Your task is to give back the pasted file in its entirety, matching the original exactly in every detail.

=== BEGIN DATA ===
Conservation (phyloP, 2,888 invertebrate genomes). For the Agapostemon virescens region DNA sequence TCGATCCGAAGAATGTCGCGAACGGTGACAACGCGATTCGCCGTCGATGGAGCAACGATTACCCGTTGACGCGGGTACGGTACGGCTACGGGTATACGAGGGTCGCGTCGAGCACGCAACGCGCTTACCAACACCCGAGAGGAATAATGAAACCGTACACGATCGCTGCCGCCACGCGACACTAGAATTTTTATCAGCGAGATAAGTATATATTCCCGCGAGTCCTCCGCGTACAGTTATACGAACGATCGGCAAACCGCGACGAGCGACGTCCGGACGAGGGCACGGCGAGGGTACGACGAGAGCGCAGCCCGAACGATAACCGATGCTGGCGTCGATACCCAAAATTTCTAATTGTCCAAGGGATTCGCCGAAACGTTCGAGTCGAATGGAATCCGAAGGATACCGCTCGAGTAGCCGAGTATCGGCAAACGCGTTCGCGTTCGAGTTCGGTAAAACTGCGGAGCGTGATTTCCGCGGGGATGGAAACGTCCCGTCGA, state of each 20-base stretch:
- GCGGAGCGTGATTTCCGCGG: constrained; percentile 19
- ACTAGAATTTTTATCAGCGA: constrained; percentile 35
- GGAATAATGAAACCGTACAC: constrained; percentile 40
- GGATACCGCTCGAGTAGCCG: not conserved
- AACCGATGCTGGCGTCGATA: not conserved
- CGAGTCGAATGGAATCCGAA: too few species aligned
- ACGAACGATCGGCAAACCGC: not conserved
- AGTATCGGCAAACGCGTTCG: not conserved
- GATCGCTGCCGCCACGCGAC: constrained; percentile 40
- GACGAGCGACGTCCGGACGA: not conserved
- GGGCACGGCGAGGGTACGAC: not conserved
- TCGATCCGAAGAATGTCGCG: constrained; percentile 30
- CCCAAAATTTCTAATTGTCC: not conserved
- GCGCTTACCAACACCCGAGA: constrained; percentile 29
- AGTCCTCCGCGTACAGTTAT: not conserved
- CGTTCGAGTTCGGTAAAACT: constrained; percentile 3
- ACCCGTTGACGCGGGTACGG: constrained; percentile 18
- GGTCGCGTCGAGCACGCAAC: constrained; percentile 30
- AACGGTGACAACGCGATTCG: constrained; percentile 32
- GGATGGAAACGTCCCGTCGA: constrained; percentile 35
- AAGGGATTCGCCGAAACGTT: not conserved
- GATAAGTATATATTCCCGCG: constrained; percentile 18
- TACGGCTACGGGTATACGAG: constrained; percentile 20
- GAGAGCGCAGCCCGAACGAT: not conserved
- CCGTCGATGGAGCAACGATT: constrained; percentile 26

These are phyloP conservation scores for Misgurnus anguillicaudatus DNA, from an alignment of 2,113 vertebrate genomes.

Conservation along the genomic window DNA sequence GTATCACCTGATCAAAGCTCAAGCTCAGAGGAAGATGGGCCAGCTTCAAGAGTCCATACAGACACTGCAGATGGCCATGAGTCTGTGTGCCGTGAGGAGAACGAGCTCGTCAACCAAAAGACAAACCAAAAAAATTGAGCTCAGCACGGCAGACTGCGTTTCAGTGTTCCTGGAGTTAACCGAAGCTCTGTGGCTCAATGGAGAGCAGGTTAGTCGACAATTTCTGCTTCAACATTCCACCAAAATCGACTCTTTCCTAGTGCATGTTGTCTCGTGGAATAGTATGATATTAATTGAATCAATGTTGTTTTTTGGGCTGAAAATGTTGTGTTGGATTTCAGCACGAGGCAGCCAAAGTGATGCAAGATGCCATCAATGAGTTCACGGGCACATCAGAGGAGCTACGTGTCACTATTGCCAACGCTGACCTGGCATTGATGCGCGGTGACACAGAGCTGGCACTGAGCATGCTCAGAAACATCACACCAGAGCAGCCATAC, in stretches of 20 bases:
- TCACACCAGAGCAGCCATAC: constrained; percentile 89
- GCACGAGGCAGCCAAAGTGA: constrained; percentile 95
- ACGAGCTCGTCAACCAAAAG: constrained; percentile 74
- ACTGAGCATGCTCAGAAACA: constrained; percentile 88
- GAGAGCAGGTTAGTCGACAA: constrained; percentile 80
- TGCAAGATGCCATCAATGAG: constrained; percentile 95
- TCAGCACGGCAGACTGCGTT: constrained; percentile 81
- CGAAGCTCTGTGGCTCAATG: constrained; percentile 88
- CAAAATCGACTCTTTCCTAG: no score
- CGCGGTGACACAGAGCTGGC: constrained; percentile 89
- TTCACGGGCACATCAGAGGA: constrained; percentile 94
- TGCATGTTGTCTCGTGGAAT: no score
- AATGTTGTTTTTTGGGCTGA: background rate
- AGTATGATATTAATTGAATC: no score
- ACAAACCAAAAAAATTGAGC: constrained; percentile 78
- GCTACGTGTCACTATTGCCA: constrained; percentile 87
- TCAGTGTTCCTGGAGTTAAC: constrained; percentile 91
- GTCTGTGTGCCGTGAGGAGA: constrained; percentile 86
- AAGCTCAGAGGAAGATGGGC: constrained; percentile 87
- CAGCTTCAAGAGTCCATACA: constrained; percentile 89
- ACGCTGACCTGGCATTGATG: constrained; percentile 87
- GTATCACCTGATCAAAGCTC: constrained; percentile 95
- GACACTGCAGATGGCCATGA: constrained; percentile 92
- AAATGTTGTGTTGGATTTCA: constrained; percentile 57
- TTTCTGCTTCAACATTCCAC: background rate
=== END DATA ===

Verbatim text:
Conservation (phyloP, 2,888 invertebrate genomes). For the Agapostemon virescens region DNA sequence TCGATCCGAAGAATGTCGCGAACGGTGACAACGCGATTCGCCGTCGATGGAGCAACGATTACCCGTTGACGCGGGTACGGTACGGCTACGGGTATACGAGGGTCGCGTCGAGCACGCAACGCGCTTACCAACACCCGAGAGGAATAATGAAACCGTACACGATCGCTGCCGCCACGCGACACTAGAATTTTTATCAGCGAGATAAGTATATATTCCCGCGAGTCCTCCGCGTACAGTTATACGAACGATCGGCAAACCGCGACGAGCGACGTCCGGACGAGGGCACGGCGAGGGTACGACGAGAGCGCAGCCCGAACGATAACCGATGCTGGCGTCGATACCCAAAATTTCTAATTGTCCAAGGGATTCGCCGAAACGTTCGAGTCGAATGGAATCCGAAGGATACCGCTCGAGTAGCCGAGTATCGGCAAACGCGTTCGCGTTCGAGTTCGGTAAAACTGCGGAGCGTGATTTCCGCGGGGATGGAAACGTCCCGTCGA, state of each 20-base stretch:
- GCGGAGCGTGATTTCCGCGG: constrained; percentile 19
- ACTAGAATTTTTATCAGCGA: constrained; percentile 35
- GGAATAATGAAACCGTACAC: constrained; percentile 40
- GGATACCGCTCGAGTAGCCG: not conserved
- AACCGATGCTGGCGTCGATA: not conserved
- CGAGTCGAATGGAATCCGAA: too few species aligned
- ACGAACGATCGGCAAACCGC: not conserved
- AGTATCGGCAAACGCGTTCG: not conserved
- GATCGCTGCCGCCACGCGAC: constrained; percentile 40
- GACGAGCGACGTCCGGACGA: not conserved
- GGGCACGGCGAGGGTACGAC: not conserved
- TCGATCCGAAGAATGTCGCG: constrained; percentile 30
- CCCAAAATTTCTAATTGTCC: not conserved
- GCGCTTACCAACACCCGAGA: constrained; percentile 29
- AGTCCTCCGCGTACAGTTAT: not conserved
- CGTTCGAGTTCGGTAAAACT: constrained; percentile 3
- ACCCGTTGACGCGGGTACGG: constrained; percentile 18
- GGTCGCGTCGAGCACGCAAC: constrained; percentile 30
- AACGGTGACAACGCGATTCG: constrained; percentile 32
- GGATGGAAACGTCCCGTCGA: constrained; percentile 35
- AAGGGATTCGCCGAAACGTT: not conserved
- GATAAGTATATATTCCCGCG: constrained; percentile 18
- TACGGCTACGGGTATACGAG: constrained; percentile 20
- GAGAGCGCAGCCCGAACGAT: not conserved
- CCGTCGATGGAGCAACGATT: constrained; percentile 26

These are phyloP conservation scores for Misgurnus anguillicaudatus DNA, from an alignment of 2,113 vertebrate genomes.

Conservation along the genomic window DNA sequence GTATCACCTGATCAAAGCTCAAGCTCAGAGGAAGATGGGCCAGCTTCAAGAGTCCATACAGACACTGCAGATGGCCATGAGTCTGTGTGCCGTGAGGAGAACGAGCTCGTCAACCAAAAGACAAACCAAAAAAATTGAGCTCAGCACGGCAGACTGCGTTTCAGTGTTCCTGGAGTTAACCGAAGCTCTGTGGCTCAATGGAGAGCAGGTTAGTCGACAATTTCTGCTTCAACATTCCACCAAAATCGACTCTTTCCTAGTGCATGTTGTCTCGTGGAATAGTATGATATTAATTGAATCAATGTTGTTTTTTGGGCTGAAAATGTTGTGTTGGATTTCAGCACGAGGCAGCCAAAGTGATGCAAGATGCCATCAATGAGTTCACGGGCACATCAGAGGAGCTACGTGTCACTATTGCCAACGCTGACCTGGCATTGATGCGCGGTGACACAGAGCTGGCACTGAGCATGCTCAGAAACATCACACCAGAGCAGCCATAC, in stretches of 20 bases:
- TCACACCAGAGCAGCCATAC: constrained; percentile 89
- GCACGAGGCAGCCAAAGTGA: constrained; percentile 95
- ACGAGCTCGTCAACCAAAAG: constrained; percentile 74
- ACTGAGCATGCTCAGAAACA: constrained; percentile 88
- GAGAGCAGGTTAGTCGACAA: constrained; percentile 80
- TGCAAGATGCCATCAATGAG: constrained; percentile 95
- TCAGCACGGCAGACTGCGTT: constrained; percentile 81
- CGAAGCTCTGTGGCTCAATG: constrained; percentile 88
- CAAAATCGACTCTTTCCTAG: no score
- CGCGGTGACACAGAGCTGGC: constrained; percentile 89
- TTCACGGGCACATCAGAGGA: constrained; percentile 94
- TGCATGTTGTCTCGTGGAAT: no score
- AATGTTGTTTTTTGGGCTGA: background rate
- AGTATGATATTAATTGAATC: no score
- ACAAACCAAAAAAATTGAGC: constrained; percentile 78
- GCTACGTGTCACTATTGCCA: constrained; percentile 87
- TCAGTGTTCCTGGAGTTAAC: constrained; percentile 91
- GTCTGTGTGCCGTGAGGAGA: constrained; percentile 86
- AAGCTCAGAGGAAGATGGGC: constrained; percentile 87
- CAGCTTCAAGAGTCCATACA: constrained; percentile 89
- ACGCTGACCTGGCATTGATG: constrained; percentile 87
- GTATCACCTGATCAAAGCTC: constrained; percentile 95
- GACACTGCAGATGGCCATGA: constrained; percentile 92
- AAATGTTGTGTTGGATTTCA: constrained; percentile 57
- TTTCTGCTTCAACATTCCAC: background rate